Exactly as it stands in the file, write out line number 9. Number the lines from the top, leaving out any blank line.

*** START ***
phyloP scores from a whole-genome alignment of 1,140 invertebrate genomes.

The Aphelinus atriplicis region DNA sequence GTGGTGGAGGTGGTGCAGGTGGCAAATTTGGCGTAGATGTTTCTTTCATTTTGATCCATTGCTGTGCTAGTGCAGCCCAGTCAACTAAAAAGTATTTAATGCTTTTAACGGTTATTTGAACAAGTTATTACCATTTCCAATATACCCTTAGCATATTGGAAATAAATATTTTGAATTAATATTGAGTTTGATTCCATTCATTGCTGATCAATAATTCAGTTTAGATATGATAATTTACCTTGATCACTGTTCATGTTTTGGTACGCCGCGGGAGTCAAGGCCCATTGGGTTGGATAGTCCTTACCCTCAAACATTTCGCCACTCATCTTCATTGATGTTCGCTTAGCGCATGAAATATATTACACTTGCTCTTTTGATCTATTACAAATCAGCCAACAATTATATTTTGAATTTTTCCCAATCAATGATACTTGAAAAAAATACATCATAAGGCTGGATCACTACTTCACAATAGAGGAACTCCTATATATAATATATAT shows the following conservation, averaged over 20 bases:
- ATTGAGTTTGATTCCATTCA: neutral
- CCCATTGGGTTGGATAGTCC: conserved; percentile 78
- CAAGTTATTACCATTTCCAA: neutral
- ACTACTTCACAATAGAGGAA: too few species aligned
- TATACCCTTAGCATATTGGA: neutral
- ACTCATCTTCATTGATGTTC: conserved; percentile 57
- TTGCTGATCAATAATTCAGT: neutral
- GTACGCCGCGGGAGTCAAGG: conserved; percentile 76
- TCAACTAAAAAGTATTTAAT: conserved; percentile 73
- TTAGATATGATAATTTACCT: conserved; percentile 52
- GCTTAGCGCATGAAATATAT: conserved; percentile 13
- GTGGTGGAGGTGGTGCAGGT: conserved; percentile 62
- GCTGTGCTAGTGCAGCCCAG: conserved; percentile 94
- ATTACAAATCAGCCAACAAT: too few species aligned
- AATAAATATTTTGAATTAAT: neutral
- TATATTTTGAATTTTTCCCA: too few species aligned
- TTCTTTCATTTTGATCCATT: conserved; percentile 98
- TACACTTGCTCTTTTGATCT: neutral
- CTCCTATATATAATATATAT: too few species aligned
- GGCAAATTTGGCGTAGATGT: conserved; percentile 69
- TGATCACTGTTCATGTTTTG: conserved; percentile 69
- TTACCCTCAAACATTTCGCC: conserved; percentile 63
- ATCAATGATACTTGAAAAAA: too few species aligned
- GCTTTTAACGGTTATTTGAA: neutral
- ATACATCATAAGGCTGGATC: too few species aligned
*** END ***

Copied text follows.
- TTGCTGATCAATAATTCAGT: neutral